How Schizophrenia Affects Cognition
In many ways, people with schizophrenia are just like everyone else. But if their illness remains untreated, it can have a tremendous impact on their lives.
Some effects of schizophrenia, such as unusual behavior, are easy to see. What may be less obvious is how the illness affects the ability to think and reason. These are called cognitive symptoms. If you have a loved one with schizophrenia, you can help them by better understanding how they think and view the world.
How Cognitive Issues Impact Daily Life
People with schizophrenia often struggle with a number of cognitive symptoms. They may have unusual or dysfunctional ways of thinking. For example, some people with schizophrenia have poor “executive functioning.” That means they have difficulty understanding information and using it to make decisions. Others suffer from memory problems or have trouble paying attention, organizing their thoughts, or prioritizing tasks.
These cognitive problems can affect many areas of life. It might be difficult for your loved one to hold down a job or communicate well with family members. Cognitive problems can also interfere with the ability to perform even basic daily activities. For instance, they can make it difficult to remember to take medications or show up for appointments.
Lack of Insight and Awareness
One cognitive symptom common among people with schizophrenia is a lack of insight into their illness, also called anosognosia. People with anosognosia aren’t aware they have an illness or don’t understand how serious it is. This lack of insight can get in the way of living a productive life with schizophrenia. If a person isn’t aware that he or she has an illness, the person is much more apt to resist help, as well as not take medication or attend therapy.
Although it can be frustrating when your loved one doesn’t recognize his or her illness and resists treatment because of it, keep in mind that it isn’t the person’s fault. These cognitive issues stem from problems in the brain. Lack of awareness is not a choice, and it doesn’t mean the person is in willful denial. Ask your loved one’s doctor for resources to help you understand and overcome challenges related to this problem.
Improving Cognitive Function
Just as your loved one’s antipsychotic medication is essential in controlling symptoms like hallucinations and delusions, it can also help improve cognitive function. These medications are thought to work by correcting an imbalance of chemicals in the brain. Make sure you work with your loved one’s doctor to find a treatment plan that fits his or her needs.
In addition to medication, therapy can make a difference. Cognitive behavioral therapy (CBT) has been shown to help people with schizophrenia improve cognitive symptoms. The treatment involves talk therapy with the patient. The therapist works directly with him or her to develop ways to cope with—and overcome—symptoms. In addition, cognitive remediation treatment has been shown to improve cognitive functioning in people with schizophrenia. This treatment involves training in computer tasks and helping the brain function more efficiently.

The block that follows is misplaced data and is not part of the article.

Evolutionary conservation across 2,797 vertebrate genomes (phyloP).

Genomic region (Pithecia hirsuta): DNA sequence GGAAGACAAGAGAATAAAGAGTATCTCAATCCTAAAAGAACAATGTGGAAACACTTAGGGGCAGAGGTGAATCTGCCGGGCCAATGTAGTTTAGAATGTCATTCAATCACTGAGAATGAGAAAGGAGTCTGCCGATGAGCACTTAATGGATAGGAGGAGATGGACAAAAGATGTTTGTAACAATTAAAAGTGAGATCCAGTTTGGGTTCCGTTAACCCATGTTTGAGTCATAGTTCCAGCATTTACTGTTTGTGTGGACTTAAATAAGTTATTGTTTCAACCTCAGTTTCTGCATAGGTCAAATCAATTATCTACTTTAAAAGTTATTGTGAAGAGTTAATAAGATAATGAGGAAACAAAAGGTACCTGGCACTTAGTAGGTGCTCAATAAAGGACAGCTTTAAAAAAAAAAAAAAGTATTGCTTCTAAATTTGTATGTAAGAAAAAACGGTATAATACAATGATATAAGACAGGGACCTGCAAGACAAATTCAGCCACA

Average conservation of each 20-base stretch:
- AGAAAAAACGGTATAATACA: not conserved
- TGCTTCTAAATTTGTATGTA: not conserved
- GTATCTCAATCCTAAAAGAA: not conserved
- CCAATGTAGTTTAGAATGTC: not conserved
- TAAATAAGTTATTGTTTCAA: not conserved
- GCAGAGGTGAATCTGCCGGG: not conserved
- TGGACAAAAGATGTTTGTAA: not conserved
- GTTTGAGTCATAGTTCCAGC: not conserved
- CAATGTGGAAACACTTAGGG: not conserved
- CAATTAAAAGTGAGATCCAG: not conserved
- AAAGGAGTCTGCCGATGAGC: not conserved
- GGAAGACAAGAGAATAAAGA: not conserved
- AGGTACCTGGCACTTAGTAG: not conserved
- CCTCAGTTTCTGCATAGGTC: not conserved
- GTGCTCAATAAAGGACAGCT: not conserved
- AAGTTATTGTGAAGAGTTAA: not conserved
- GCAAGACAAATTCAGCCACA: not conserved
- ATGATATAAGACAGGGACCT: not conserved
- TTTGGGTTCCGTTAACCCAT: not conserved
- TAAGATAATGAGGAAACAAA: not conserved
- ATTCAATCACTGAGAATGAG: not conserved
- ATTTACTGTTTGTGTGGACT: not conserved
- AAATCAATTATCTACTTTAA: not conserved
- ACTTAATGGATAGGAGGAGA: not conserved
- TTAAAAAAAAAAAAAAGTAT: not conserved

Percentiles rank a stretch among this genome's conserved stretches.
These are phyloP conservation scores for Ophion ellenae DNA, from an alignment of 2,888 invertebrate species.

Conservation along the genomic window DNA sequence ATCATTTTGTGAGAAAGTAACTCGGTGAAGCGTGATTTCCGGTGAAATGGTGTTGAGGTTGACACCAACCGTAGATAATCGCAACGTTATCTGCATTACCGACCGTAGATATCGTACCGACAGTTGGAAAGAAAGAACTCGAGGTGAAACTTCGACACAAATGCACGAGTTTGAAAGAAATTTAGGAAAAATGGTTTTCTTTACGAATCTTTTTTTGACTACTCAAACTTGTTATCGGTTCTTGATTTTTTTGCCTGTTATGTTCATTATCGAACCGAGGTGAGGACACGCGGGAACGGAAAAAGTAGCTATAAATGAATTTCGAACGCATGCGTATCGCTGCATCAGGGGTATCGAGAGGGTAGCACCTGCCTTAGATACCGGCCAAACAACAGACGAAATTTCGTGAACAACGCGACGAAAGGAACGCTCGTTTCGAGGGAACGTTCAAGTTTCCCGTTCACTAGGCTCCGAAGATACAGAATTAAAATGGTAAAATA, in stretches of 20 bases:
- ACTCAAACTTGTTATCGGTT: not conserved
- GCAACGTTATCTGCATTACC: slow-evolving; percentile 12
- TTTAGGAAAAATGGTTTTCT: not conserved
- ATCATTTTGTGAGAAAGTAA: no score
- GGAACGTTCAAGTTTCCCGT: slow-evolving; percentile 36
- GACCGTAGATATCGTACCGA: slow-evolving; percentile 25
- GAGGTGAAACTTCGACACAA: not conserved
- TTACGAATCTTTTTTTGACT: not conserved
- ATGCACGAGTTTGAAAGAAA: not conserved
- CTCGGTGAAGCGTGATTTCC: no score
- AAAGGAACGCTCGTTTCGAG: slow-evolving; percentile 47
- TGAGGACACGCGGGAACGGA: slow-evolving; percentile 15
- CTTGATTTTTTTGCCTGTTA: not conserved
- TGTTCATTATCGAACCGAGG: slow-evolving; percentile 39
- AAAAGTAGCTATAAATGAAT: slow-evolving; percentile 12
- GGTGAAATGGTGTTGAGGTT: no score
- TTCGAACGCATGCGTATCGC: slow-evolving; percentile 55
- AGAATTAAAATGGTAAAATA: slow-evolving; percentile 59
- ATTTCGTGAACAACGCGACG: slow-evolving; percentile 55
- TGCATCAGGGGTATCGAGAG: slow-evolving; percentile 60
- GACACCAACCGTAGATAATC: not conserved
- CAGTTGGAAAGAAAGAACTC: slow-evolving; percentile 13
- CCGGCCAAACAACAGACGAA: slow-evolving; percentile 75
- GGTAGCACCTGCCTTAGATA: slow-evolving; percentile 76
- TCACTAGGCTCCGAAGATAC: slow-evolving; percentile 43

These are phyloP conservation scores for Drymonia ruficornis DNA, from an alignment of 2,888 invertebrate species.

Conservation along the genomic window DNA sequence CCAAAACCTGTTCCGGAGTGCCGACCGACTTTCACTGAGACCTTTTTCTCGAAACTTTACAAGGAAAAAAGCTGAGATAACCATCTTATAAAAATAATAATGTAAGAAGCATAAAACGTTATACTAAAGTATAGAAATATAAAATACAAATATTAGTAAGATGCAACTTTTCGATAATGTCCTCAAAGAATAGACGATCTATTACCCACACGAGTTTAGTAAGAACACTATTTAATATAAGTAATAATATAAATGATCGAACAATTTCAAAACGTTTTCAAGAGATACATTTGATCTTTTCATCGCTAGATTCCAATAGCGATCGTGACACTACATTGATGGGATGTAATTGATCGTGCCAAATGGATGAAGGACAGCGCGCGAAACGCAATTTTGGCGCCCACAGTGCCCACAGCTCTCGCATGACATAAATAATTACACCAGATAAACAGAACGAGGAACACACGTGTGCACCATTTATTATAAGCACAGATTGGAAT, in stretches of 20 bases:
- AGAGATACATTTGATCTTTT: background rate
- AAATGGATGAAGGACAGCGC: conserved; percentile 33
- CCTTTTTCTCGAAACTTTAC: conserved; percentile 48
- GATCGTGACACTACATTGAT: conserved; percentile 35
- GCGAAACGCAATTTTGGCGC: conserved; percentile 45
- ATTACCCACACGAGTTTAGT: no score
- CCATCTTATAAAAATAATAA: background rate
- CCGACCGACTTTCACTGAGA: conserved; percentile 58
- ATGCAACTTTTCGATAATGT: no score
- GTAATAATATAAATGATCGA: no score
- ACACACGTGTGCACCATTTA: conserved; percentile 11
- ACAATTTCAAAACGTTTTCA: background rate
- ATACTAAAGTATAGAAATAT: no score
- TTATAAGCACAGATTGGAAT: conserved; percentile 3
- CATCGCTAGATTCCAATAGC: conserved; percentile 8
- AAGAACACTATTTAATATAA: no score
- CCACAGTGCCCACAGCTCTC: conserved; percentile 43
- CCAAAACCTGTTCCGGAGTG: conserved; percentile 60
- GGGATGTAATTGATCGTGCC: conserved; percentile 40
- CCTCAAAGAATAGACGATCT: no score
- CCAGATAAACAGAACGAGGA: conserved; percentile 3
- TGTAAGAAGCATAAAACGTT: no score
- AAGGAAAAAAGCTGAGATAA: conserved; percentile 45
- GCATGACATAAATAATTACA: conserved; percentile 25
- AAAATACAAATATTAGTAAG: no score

Although treatment may not completely cure your loved one of cognitive problems, it can help improve them. Keep in mind that these issues are real symptoms of the illness. Continue to be patient with your loved one. And talk with your loved one’s doctor about how you can be the best support possible.
People with schizophrenia often struggle with unusual or dysfunctional ways of thinking, memory problems, or trouble paying attention.
Cognitive problems can interfere with holding down a job, communicating with others, or even performing basic activities such as taking medication.
One common cognitive symptom is a lack of insight into the illness, also called anosognosia. People with anosognosia aren’t aware they have an illness or don’t understand how serious it is.
In addition to medication, cognitive behavioral therapy can help improve cognitive function.
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Anosognosia (Lack of Insight) Fact Sheet, National Alliance on Mental Health, Accessed Feb. 1, 2014.
Schizophrenia, National Alliance on Mental Health, Accessed Feb. 1, 2014. http://www.nami.org/template.cfm?section=schizophrenia
Schizophrenia, National Institutes of Mental Health, Accessed Feb. 1, 2014. http://www.nami.org/Template.cfm?Section=Schizophrenia9&Template=/ContentManagement/ContentDisplay.c...